Monday, February 02, 2009

The Cincinnati Subway: The Top Reasons why it never happened.

Since more blog posts and websites are popping up around the web concerning Cincinnati's famous hole in the ground, I thought I'd take a few minutes and share a comprehensive (it's not that long! Seriously!) list of reasons why the subway project never came to fruition. This information can be found in my book, The Cincinnati Subway, but if you're too impatient to wait for a copy, then here we go.

Cincinnati was quite a different place in the late 1800s. Downtown was much more isolated, confined to the "Basin," the depressed area surrounded by the hills. Suburbs were developing on top of those hills. Outward towns like Blanchester were accessible by horse-drawn wagons.

The interurban railroad system linked Cincinnati to all the other major cities in the Midwest. This was the way to travel circa 1900.

Cincinnati's streetcar tracks were incomptible with at least half the interurbans' tracks. Some interurbans could drive right into downtown Cincinnati and drop off passengers where they wanted to go. Others had to drop off passengers on the outskirts, and they had to take a streetcar to their destination, which could add another hour onto their trip. Loaded down with suitcases and impatient children, this could prove quite a headache.

Meanwhile, the Miami-Erie Canal wound across the middle of downtown. By 1900, the canal was no longer used and was more or less becoming a fetid swamp.

So, here we go with the MAIN REASON CINCINNATI NEEDED THE RAPID TRANSIT SYSTEM:

It was twofold: eliminate the canal, and allow all interurbans to access the heart of downtown.

That's the reason.

Now, there were secondary reasons for the need for a rapid transit system: alleviate streetcar overcrowding, allow downtown workers an easier and faster way to get from downtown to their homes in area suburbs like Saint Bernard or Oakley.

So, in a nutshell, by 1913 they started making plans for the rapid transit system. World War I happened and pushed the schedule back a few years.

Construction started in 1920. By 1927, the money had run out.

But that's not the reason why the subway failed. If they, meaning Mayor Seasongood, felt it was a necessary project, he would have found the money. Perhaps after 1930 it could have been a good WPA project. But it wasn't. Why not?

Listen up: HERE'S THE MAIN REASON WHY THE SUBWAY FAILED.

The interurbans were going out of business.

Yup. It wasn't money, although that had a lot to do with it. Henry Ford is to blame. See, when the subway was planned, the automobile was The New Thing. People travelled everywhere by railroads and interurbans, and by streetcars in the city. But, around 1915 or so, the Model T started selling like the proverbial hotcake. Now, almost anyone could afford a cheap car. People stopped taking the interurbans. Interurbans started going out of business. Ergo, the subway was not needed.

There were other issues as well.

As automobile usage increased, streetcar ridership declined. There was less of a need to move passengers from streecars to a subway.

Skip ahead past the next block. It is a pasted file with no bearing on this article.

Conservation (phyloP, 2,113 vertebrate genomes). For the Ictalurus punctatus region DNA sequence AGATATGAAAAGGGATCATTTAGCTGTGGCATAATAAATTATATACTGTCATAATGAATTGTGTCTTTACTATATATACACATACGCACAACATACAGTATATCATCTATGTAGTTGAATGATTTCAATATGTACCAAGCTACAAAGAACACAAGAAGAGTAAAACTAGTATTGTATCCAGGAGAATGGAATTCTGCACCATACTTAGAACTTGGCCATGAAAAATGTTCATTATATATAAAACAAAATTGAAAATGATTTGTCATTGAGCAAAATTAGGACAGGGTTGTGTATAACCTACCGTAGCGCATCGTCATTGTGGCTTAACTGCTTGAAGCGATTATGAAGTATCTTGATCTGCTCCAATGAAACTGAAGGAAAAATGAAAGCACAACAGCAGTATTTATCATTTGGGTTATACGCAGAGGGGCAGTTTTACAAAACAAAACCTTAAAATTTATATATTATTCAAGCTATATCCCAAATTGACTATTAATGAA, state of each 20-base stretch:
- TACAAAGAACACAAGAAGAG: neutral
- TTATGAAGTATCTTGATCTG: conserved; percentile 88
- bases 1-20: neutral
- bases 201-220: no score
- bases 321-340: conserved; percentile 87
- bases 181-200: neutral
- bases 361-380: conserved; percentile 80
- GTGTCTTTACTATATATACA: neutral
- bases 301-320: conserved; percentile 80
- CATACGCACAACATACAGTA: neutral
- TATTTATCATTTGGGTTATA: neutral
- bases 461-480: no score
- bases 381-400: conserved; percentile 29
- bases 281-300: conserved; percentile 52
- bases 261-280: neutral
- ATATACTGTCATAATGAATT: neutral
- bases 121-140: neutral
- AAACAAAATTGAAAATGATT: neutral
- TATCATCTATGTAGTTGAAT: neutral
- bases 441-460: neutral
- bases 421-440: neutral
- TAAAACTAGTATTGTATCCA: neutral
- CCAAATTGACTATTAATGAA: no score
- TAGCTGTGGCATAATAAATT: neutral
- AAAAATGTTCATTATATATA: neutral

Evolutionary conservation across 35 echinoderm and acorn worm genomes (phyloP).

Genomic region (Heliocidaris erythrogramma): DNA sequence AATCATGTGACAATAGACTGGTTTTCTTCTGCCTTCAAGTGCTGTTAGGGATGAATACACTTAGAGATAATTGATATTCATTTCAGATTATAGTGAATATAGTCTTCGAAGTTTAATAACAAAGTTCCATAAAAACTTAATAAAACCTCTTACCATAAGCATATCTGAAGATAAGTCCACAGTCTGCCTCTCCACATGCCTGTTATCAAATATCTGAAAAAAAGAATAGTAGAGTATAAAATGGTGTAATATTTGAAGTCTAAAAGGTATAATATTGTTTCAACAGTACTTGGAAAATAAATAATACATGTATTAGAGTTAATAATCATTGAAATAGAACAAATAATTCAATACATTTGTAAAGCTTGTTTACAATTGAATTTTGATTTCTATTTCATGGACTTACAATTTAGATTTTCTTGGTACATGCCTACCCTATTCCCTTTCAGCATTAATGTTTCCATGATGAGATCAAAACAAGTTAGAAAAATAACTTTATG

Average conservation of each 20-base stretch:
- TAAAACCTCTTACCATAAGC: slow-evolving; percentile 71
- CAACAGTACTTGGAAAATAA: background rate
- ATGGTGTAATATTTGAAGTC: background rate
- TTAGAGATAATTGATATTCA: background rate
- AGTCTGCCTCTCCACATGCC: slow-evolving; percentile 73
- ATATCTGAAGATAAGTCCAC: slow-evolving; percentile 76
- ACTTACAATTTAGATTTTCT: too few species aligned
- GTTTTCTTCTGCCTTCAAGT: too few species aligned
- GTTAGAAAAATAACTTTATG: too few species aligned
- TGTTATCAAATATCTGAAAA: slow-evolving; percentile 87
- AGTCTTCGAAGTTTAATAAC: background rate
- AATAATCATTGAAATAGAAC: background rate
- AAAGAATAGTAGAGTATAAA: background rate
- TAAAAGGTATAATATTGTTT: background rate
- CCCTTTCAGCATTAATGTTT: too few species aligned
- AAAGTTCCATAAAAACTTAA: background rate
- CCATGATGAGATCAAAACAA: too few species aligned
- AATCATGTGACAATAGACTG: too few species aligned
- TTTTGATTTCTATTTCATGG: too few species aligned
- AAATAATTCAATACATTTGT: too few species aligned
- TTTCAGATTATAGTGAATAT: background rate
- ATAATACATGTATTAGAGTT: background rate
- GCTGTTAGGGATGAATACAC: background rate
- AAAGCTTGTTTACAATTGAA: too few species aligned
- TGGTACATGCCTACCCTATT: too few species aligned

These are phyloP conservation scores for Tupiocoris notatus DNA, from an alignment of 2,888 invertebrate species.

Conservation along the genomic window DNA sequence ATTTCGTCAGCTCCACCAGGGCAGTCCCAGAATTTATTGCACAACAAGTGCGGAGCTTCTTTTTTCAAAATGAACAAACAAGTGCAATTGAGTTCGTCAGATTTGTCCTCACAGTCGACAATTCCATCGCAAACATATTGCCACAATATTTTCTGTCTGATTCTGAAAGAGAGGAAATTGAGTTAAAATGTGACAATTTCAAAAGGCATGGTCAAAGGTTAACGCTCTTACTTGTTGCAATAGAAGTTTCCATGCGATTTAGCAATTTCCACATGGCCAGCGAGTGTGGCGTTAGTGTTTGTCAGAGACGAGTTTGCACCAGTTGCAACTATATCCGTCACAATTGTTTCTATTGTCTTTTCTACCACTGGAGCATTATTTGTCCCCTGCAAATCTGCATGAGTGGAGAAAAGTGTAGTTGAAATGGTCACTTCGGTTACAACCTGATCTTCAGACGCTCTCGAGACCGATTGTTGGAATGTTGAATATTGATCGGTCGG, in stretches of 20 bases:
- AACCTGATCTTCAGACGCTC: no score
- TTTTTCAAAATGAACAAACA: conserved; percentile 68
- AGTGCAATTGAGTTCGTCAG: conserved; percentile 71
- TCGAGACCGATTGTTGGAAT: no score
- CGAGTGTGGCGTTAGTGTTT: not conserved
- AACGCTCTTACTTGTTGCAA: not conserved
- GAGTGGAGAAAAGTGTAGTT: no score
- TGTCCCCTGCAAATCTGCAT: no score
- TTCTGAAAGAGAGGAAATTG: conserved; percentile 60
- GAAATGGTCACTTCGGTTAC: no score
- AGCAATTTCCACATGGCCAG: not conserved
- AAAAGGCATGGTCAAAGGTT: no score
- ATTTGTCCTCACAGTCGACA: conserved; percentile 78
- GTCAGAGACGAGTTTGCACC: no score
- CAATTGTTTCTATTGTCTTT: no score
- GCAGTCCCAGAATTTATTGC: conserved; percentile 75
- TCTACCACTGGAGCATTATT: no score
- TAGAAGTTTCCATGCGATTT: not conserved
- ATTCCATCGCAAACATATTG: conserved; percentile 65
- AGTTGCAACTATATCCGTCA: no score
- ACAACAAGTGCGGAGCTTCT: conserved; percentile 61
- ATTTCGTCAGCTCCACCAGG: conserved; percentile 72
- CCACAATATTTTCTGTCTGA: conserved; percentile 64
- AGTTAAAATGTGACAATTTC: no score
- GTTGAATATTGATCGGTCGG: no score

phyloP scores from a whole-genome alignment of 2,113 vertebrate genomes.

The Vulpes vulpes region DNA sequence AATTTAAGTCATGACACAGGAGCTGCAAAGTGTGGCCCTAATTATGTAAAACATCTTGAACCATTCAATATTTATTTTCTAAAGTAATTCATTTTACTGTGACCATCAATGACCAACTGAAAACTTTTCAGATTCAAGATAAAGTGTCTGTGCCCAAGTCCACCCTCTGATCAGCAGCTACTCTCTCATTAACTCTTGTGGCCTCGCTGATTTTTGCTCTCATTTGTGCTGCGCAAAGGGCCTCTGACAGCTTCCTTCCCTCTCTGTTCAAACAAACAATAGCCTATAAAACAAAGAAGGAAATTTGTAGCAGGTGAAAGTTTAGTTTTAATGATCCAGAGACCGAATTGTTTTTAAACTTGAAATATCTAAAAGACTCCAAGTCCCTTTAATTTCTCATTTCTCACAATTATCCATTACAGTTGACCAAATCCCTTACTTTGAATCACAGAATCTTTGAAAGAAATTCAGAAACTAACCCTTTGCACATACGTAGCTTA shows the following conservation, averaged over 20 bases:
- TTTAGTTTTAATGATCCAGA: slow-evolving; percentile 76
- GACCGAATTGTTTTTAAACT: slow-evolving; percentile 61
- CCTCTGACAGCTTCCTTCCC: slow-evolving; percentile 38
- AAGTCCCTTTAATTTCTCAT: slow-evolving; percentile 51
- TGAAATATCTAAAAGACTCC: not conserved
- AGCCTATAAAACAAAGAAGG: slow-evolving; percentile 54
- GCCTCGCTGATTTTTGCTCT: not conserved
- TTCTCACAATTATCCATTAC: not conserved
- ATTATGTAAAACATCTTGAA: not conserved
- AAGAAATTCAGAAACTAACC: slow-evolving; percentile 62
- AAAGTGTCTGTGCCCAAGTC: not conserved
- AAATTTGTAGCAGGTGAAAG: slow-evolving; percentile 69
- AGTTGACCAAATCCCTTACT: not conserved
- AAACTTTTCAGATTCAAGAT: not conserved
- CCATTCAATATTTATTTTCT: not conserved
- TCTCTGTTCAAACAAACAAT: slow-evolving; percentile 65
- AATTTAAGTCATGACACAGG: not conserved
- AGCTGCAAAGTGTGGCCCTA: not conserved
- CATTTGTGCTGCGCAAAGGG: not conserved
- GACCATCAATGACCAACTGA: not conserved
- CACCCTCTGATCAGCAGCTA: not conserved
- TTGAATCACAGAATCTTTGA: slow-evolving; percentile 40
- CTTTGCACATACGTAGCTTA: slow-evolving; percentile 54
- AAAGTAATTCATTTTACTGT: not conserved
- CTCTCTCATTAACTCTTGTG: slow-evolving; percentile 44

Because of the automobile, the shape of the city started to change. New roads were built. Existing roads were widened. Old buildings were torn down for parking garages. Why spend money on a subway when other construction took priority?

While the canal was indeed used for underground subway tubes, the initial need for the subway was now gone. The canal was gone. In its place was Central Parkway, a "grand boulevard" which would include fountains, benches, and trees. Now, even Central Parkway was eliminating the need for a subway.

The money did run out. Here's why. The rapid transit project was planned before WWI. They felt that $6 million was enough to do the whole loop. And around 1912/1913 it would have been. However, after the war, construction prices had literally doubled in cost. There was no way for them to have predicted that. So, they built what they could with the money they had, which was only some construction on the western half. Also, there was some overzealous spending during the time, that could have been linked to graft and politicians scratching each others' backs, but that has yet to be actually proven. I believe that paperwork was shredded.

Last but not least was Cincinati's savior, the great Mayor Seasongood. Yes, he overturned bossism. Yes he reorganized City Hall into a nine-person committee. But he was dealing with the boss-appointed Board of Rapid Transit Commissioners. The Mayor did not like the Board, and the Board did not like the Mayor. His continuous clashes with them over every little thing further solidified his stance that a rapid transit system was not to be continued after their terms of office had expired in 1930.

As a result, Seasongood did not look ahead to Cincinnati's future needs and determine that while Cincinnati didn't necessarily need a complete rapid transit system in 1929, it certainly might twenty to thirty years later.

And now today, Cincinnati could definitely benefit from a modern light rail system. The problem is that if they started building one now, it wouldn't be ready for twenty years. By then we'll all have flying cars and won't need subways.

Which is why voters won't vote for the issue when it goes on the ballot. They're already paying sales tax increases for the new Paul Brown Stadium for those fab fab fabulous Bengals, as well as other things like the new baseball stadium and Fort Washinton Way. Light Rail would result in another sales tax increase, and most residents won't be able to use the light rail system when it's complete. They'll be dead.

So, there it is. That's why Cincinnati doesn't have a rapid transit system today. Never again don't let anyone tell you it was just a money issue.

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